Shares of the San Francisco company rose nearly 4% to $43.47 in after hours trading.
Sunrun reported a net loss of $23.8 million, or 12 cents a share, an improvement over the year-ago loss of $28 million, or 23 cents a share.
Analysts surveyed by FactSet were expected the company to report a loss of 9 cents a share.
Revenue totaled $334.8 million in the quarter, up 59% from a year ago and beating the FactSet consensus of $322.3 million.
Sunrun said in a statement that it delivered "an all-time record Q1 volume in our direct-to-home sales channel, in our channel partner business, and in our home builder business."
Customer agreements and incentives revenue was $174.6 million, up 76% from the first quarter of 2020. Solar energy systems and product sales revenue was $160.2 million, up 44% from a year ago.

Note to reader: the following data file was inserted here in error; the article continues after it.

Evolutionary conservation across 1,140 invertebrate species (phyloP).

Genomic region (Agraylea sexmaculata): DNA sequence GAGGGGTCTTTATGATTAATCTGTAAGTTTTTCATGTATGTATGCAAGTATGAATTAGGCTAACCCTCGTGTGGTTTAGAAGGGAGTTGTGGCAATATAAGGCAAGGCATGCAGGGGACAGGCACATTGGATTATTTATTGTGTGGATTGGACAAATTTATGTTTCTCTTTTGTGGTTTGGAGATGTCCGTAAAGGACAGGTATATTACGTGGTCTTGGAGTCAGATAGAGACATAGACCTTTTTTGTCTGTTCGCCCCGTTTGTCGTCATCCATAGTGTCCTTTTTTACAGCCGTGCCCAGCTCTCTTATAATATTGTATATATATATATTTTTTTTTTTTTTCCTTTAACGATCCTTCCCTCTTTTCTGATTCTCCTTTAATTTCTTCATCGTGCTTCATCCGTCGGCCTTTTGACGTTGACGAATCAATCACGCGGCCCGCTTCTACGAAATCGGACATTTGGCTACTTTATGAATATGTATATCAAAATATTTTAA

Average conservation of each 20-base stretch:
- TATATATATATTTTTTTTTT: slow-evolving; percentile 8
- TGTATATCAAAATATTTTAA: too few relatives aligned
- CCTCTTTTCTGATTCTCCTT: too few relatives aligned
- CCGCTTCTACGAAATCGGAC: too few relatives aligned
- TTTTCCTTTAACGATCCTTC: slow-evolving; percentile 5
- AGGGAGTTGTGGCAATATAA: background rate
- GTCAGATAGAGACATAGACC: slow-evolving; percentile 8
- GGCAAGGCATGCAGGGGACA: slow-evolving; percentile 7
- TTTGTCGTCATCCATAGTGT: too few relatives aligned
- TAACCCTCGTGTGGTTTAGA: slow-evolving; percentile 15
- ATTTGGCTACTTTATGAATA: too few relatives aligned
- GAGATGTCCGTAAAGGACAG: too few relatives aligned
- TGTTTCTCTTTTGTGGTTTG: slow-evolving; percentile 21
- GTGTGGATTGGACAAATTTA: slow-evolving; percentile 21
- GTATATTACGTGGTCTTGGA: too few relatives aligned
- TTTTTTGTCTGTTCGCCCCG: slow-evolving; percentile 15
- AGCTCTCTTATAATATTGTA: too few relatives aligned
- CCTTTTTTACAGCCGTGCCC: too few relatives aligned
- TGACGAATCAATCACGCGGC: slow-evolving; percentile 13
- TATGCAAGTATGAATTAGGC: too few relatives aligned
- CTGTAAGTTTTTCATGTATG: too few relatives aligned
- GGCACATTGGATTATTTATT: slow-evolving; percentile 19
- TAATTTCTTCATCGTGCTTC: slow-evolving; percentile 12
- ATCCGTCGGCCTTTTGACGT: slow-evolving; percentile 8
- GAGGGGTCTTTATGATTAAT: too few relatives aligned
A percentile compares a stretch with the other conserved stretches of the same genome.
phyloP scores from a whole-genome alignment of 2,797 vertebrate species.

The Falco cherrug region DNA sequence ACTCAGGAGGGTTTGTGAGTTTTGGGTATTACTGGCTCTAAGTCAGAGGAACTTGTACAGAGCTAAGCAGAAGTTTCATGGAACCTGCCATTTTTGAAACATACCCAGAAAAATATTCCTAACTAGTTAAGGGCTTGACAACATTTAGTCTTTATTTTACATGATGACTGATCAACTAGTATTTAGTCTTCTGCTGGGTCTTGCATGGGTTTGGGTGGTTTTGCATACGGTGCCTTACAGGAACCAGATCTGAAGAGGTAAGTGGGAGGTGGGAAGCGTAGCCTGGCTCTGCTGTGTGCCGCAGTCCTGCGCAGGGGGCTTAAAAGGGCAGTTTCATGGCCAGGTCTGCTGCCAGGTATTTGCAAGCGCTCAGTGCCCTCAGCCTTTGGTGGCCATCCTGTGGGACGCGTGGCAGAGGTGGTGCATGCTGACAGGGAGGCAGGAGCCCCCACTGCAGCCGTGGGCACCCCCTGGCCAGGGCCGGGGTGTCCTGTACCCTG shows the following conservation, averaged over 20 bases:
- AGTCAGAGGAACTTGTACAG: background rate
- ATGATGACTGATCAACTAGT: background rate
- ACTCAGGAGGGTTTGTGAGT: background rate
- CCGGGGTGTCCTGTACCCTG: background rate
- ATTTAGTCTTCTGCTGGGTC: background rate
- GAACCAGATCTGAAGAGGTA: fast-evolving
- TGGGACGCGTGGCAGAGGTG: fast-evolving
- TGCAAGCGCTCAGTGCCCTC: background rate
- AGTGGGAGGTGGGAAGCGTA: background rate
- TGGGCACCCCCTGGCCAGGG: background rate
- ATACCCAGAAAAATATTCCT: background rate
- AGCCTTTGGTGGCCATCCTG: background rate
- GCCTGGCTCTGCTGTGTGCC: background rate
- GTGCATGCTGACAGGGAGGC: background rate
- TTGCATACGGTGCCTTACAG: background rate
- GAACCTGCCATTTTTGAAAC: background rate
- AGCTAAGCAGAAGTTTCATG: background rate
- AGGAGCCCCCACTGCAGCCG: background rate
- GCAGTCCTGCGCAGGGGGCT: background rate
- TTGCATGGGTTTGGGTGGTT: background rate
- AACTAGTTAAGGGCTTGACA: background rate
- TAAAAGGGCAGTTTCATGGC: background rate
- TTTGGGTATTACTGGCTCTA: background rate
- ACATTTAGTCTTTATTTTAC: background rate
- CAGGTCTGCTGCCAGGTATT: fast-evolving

"This year is on track to be the best in the company’s history," Lynn Jurich, Sunrun’s CEO and co-founder, said in the statement. "With an accelerating growth rate and expanding market reach, Sunrun is leading the country to a clean energy future."
Looking ahead, Sunrun said it now expects growth to range from 25% to 30% for the full-year 2021, up from earlier guidance of 20% to 25% growth.
The company said it continues to expect about $120 million in run-rate synergies derived from the acquisition by the end of 2021.
Piper Sandler upgraded Sunrun to overweight from neutral last month with a $77 price target. The firm said it sees a "strong growth story associated with residential solar" and the company's management team as tailwinds.
RBC Capital initiated coverage of the solar-energy company in April with an outperform rating and $81 price target.